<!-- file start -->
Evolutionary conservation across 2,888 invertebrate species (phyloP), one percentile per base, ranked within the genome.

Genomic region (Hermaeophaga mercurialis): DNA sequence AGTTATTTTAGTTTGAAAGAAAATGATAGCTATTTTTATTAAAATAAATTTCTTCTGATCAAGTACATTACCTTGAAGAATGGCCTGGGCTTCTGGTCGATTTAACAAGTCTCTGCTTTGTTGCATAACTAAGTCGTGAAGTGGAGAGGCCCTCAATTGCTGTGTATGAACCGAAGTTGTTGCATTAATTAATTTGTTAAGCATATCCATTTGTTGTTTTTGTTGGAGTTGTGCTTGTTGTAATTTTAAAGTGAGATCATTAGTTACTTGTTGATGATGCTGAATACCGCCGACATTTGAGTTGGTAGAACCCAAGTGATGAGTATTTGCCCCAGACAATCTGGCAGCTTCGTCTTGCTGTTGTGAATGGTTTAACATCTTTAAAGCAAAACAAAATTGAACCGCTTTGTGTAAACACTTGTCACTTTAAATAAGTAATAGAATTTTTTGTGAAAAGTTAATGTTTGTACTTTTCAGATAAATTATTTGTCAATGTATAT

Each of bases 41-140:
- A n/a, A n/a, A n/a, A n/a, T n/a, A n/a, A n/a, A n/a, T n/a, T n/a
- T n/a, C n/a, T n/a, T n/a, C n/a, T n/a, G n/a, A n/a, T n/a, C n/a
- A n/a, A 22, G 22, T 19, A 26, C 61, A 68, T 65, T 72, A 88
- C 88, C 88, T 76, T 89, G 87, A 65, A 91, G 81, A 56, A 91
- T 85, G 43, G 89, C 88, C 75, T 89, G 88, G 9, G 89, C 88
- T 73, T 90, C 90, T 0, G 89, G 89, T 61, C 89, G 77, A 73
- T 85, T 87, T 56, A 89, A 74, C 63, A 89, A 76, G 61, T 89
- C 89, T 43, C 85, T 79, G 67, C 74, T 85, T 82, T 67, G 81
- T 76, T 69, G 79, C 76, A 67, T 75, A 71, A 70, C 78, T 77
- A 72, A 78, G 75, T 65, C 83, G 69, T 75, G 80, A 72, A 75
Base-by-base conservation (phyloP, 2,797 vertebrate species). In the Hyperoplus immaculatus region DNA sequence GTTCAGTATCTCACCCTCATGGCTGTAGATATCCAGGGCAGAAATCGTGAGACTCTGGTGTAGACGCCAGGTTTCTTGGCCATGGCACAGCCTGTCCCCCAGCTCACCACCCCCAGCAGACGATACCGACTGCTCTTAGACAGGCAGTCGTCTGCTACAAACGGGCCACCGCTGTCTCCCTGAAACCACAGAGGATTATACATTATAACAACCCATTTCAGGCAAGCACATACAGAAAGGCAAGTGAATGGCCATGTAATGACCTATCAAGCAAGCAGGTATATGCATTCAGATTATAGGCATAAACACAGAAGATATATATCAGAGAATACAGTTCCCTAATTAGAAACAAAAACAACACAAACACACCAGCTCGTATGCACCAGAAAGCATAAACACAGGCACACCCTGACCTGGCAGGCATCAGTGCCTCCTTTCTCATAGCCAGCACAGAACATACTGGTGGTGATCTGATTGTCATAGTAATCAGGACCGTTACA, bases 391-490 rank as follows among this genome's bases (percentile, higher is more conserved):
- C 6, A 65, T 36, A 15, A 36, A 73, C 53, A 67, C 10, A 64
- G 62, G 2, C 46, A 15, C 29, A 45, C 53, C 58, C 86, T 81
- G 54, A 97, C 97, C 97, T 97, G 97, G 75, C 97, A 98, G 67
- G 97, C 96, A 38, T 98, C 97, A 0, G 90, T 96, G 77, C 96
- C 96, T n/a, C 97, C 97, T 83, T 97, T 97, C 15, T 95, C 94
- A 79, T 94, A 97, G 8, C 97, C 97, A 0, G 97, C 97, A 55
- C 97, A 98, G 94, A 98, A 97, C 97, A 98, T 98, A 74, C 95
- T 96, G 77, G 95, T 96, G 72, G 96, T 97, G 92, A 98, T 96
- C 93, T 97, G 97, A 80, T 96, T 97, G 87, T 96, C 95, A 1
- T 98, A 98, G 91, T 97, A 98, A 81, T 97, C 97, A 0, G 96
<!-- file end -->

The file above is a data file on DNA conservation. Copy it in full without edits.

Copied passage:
Evolutionary conservation across 2,888 invertebrate species (phyloP), one percentile per base, ranked within the genome.

Genomic region (Hermaeophaga mercurialis): DNA sequence AGTTATTTTAGTTTGAAAGAAAATGATAGCTATTTTTATTAAAATAAATTTCTTCTGATCAAGTACATTACCTTGAAGAATGGCCTGGGCTTCTGGTCGATTTAACAAGTCTCTGCTTTGTTGCATAACTAAGTCGTGAAGTGGAGAGGCCCTCAATTGCTGTGTATGAACCGAAGTTGTTGCATTAATTAATTTGTTAAGCATATCCATTTGTTGTTTTTGTTGGAGTTGTGCTTGTTGTAATTTTAAAGTGAGATCATTAGTTACTTGTTGATGATGCTGAATACCGCCGACATTTGAGTTGGTAGAACCCAAGTGATGAGTATTTGCCCCAGACAATCTGGCAGCTTCGTCTTGCTGTTGTGAATGGTTTAACATCTTTAAAGCAAAACAAAATTGAACCGCTTTGTGTAAACACTTGTCACTTTAAATAAGTAATAGAATTTTTTGTGAAAAGTTAATGTTTGTACTTTTCAGATAAATTATTTGTCAATGTATAT

Each of bases 41-140:
- A n/a, A n/a, A n/a, A n/a, T n/a, A n/a, A n/a, A n/a, T n/a, T n/a
- T n/a, C n/a, T n/a, T n/a, C n/a, T n/a, G n/a, A n/a, T n/a, C n/a
- A n/a, A 22, G 22, T 19, A 26, C 61, A 68, T 65, T 72, A 88
- C 88, C 88, T 76, T 89, G 87, A 65, A 91, G 81, A 56, A 91
- T 85, G 43, G 89, C 88, C 75, T 89, G 88, G 9, G 89, C 88
- T 73, T 90, C 90, T 0, G 89, G 89, T 61, C 89, G 77, A 73
- T 85, T 87, T 56, A 89, A 74, C 63, A 89, A 76, G 61, T 89
- C 89, T 43, C 85, T 79, G 67, C 74, T 85, T 82, T 67, G 81
- T 76, T 69, G 79, C 76, A 67, T 75, A 71, A 70, C 78, T 77
- A 72, A 78, G 75, T 65, C 83, G 69, T 75, G 80, A 72, A 75
Base-by-base conservation (phyloP, 2,797 vertebrate species). In the Hyperoplus immaculatus region DNA sequence GTTCAGTATCTCACCCTCATGGCTGTAGATATCCAGGGCAGAAATCGTGAGACTCTGGTGTAGACGCCAGGTTTCTTGGCCATGGCACAGCCTGTCCCCCAGCTCACCACCCCCAGCAGACGATACCGACTGCTCTTAGACAGGCAGTCGTCTGCTACAAACGGGCCACCGCTGTCTCCCTGAAACCACAGAGGATTATACATTATAACAACCCATTTCAGGCAAGCACATACAGAAAGGCAAGTGAATGGCCATGTAATGACCTATCAAGCAAGCAGGTATATGCATTCAGATTATAGGCATAAACACAGAAGATATATATCAGAGAATACAGTTCCCTAATTAGAAACAAAAACAACACAAACACACCAGCTCGTATGCACCAGAAAGCATAAACACAGGCACACCCTGACCTGGCAGGCATCAGTGCCTCCTTTCTCATAGCCAGCACAGAACATACTGGTGGTGATCTGATTGTCATAGTAATCAGGACCGTTACA, bases 391-490 rank as follows among this genome's bases (percentile, higher is more conserved):
- C 6, A 65, T 36, A 15, A 36, A 73, C 53, A 67, C 10, A 64
- G 62, G 2, C 46, A 15, C 29, A 45, C 53, C 58, C 86, T 81
- G 54, A 97, C 97, C 97, T 97, G 97, G 75, C 97, A 98, G 67
- G 97, C 96, A 38, T 98, C 97, A 0, G 90, T 96, G 77, C 96
- C 96, T n/a, C 97, C 97, T 83, T 97, T 97, C 15, T 95, C 94
- A 79, T 94, A 97, G 8, C 97, C 97, A 0, G 97, C 97, A 55
- C 97, A 98, G 94, A 98, A 97, C 97, A 98, T 98, A 74, C 95
- T 96, G 77, G 95, T 96, G 72, G 96, T 97, G 92, A 98, T 96
- C 93, T 97, G 97, A 80, T 96, T 97, G 87, T 96, C 95, A 1
- T 98, A 98, G 91, T 97, A 98, A 81, T 97, C 97, A 0, G 96